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Bible Commentaries
Genesis 30

Garner-Howes Baptist CommentaryGarner-Howes

Verses 1-13


Verses 1-13:

No greater calamity could befall a Hebrew wife than to be barren. Rachel was Jacob’s beloved wife, yet she could not bear children. Leah was fruitful, and bore Jacob at least four sons. Rachel was consumed with jealousy because of this. Rachel’s outburst against Jacob reveals her petulant, impatient nature. She was quite unlike Rebekah, her aunt and Jacob’s mother. Rebekah was barren for twenty years after her marriage to Isaac. But instead of becoming impatient toward her husband, she turned to Jehovah in faith, trusting Him to provide.

Rachel resorted to a practice common in ancient times, in a similar manner as had Sarah earlier (Ge 16:2). But unlike Sarah, Rachel had no excuse beyond a selfish desire for a child aggravated by her jealousy of her sister Leah. There was no doubt that Jacob would have an heir to inherit the Promises of the Covenant, since he already had sons by Leah. Rachel’s impatience, jealousy, and pride motivated her to lead Jacob into an unwise, sinful practice. As in the case of Sarah and Hagar, the arrangement Rachel offered with Bilhah was legal and acceptable by custom. But it was neither legal nor wise according to God’s principles regarding marriage.

Rachel’s conduct and conversation reveal the shallowness of her faith. She referred to "God," Elohim, not Jehovah. This is in contrast to the stronger faith of her sister Leah (Ge 29:32-35).

The plan worked, Bilhah bore a son to Jacob. This son became legally that of Rachel. Rachel named this son "Dan," meaning "judge." This name indicates that Rachel considered him to be evidence that God had vindicated her, or had judged her worthy of this child.

Once more Bilhah conceived, and bore another son. Rachel named him "Naphtali," meaning "my wrestling." This name denotes that "with wrestlings of Elohim have I wrestled with my sister." It tells of her earnest prayer to God at the same time that she contended with Leah. ’

Leah responded to this rivalry in like kind. She "left bearing" (Ge 29:35) after the birth of Judah. This along with Rachel’s rivalry incited her to do as Rachel had done. She gave her slave-girl Zilpah to Jacob as wife, so she could legally give him yet another son. At the birth of this child, Leah exclaimed, "Good fortune comes," and gave him the name "Gad," meaning "good fortune" or "a troop."

Zilpah bore Jacob a second son. When he was born, Leah said, "Happy am I," and gave him the name "Asher" or happy. Leah did not honor God in her conduct, but rather was glad that her own devices had succeeded.

Both sisters now had borne to Jacob several children. But this did not take away their mutual jealousies, nor did it bring peace to Jacob’s household. The contrary was true. Their faith in Jehovah diminished. Leah acknowledged the grace and power of Jehovah in the birth of her first four sons. But in this affair, she appears to have thought of Gad and Asher as her own rewards for giving Zilpah to Jacob as a secondary wife.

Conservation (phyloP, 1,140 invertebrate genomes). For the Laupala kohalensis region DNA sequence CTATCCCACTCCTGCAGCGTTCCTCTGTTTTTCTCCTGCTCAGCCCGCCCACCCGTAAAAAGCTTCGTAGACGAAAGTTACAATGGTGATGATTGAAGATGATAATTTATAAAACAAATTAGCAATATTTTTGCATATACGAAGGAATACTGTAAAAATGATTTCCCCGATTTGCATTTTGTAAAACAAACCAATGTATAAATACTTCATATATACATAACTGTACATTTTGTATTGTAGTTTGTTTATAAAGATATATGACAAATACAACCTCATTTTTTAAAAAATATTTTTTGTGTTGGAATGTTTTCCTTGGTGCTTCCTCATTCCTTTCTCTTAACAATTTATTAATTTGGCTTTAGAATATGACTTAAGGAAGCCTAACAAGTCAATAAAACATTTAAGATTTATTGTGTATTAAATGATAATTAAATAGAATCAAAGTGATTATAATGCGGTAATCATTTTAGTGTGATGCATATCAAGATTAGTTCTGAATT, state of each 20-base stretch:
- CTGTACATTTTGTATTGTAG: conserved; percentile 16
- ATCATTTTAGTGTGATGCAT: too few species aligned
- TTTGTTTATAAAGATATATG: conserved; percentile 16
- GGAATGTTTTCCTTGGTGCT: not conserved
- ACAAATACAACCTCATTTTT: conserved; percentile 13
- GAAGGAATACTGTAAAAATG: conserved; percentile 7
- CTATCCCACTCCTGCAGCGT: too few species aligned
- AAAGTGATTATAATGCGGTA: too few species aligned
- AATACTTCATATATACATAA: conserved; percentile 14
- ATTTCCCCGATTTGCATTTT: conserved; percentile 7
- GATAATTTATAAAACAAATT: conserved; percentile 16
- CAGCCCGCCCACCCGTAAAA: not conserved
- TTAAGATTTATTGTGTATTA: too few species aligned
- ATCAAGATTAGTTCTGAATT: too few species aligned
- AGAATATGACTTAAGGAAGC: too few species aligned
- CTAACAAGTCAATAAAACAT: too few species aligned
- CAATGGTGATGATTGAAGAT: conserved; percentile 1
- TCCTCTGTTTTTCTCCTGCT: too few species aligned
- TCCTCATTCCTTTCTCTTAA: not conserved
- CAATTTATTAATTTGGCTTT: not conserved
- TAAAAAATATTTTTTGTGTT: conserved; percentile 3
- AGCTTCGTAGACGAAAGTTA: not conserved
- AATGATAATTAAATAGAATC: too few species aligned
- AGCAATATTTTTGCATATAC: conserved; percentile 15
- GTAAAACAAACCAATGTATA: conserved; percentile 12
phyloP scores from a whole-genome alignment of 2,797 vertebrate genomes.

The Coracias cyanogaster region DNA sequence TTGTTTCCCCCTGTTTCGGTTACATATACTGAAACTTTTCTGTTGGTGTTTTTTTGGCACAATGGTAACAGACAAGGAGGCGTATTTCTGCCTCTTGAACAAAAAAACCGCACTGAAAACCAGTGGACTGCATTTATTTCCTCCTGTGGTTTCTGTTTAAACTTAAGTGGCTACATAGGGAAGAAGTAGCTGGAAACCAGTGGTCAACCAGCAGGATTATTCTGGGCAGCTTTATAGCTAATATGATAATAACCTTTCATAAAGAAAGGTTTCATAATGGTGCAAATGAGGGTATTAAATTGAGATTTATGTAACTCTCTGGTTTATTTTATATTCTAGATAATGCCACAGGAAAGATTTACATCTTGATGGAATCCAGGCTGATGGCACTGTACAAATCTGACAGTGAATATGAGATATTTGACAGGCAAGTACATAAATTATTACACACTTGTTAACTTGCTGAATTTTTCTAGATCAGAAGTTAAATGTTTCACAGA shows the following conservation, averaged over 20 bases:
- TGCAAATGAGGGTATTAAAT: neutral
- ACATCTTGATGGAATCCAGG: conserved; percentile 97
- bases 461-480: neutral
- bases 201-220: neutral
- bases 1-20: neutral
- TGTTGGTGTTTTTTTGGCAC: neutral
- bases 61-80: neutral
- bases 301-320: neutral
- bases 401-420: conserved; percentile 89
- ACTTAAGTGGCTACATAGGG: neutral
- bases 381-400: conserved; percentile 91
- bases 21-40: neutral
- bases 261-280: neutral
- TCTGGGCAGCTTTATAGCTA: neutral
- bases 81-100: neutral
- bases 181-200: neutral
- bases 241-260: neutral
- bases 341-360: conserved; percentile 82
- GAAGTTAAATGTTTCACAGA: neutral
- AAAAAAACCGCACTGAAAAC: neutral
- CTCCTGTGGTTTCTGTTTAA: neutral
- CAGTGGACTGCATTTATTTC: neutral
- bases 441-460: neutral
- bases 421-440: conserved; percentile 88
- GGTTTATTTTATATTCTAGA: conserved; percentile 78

The order in which the birth of Jacob’s sons is listed does not indicate their actual succession rights. Neither may it be assumed that Dinah was the only daughter of the family (Ge 37:35; 46:7). Her name is listed because of her role in Jacob’s later history.

Verses 14-21

Verses 14-21:

At this time, Reuben was still quite young. He accompanied the reapers into the fields, and while there found mandrake plants. The mandrake was an herb of the potato family, with a root like a carrot and at times resembling a human body. It was rather mild-tasting, but it was highly prized as both a charm against evil spirits, and as an aphrodisiac. It was this latter quality that attracted Rachel. She considered it a means to cure her sterility, and begged Leah to give the plants to her.

Leah’s reply reveals the depth of her bitterness toward her sister. She accused Rachel of being the cause of Jacob’s forsaking her, and now of trying to take away her means of bringing him once more to her. Rachel’s reply implies that the two wives had worked out an arrangement by which they shared the marriage bed with Jacob. Rachel offered to give up her "turn" in exchange for the mandrakes Reuben had brought to Leah.

Leah accepted Rachel’s offer, and when Jacob came in from the harvest field that evening, she met him and informed him of the arrangement. Jacob then agreed, and spent the night with Leah. As a result, Leah became pregnant once more. Verse 17 states that "God (Elohim) hearkened unto Leah, and she conceived." Leah conceived because God heard and answered her prayer.

Leah bore to Jacob a fifth son. At his birth, she affirmed that God had given her this son as wages or reward for her self-denial, and for giving her maid Zilpah to Jacob as wife. She named this son, "Issachar," meaning "reward."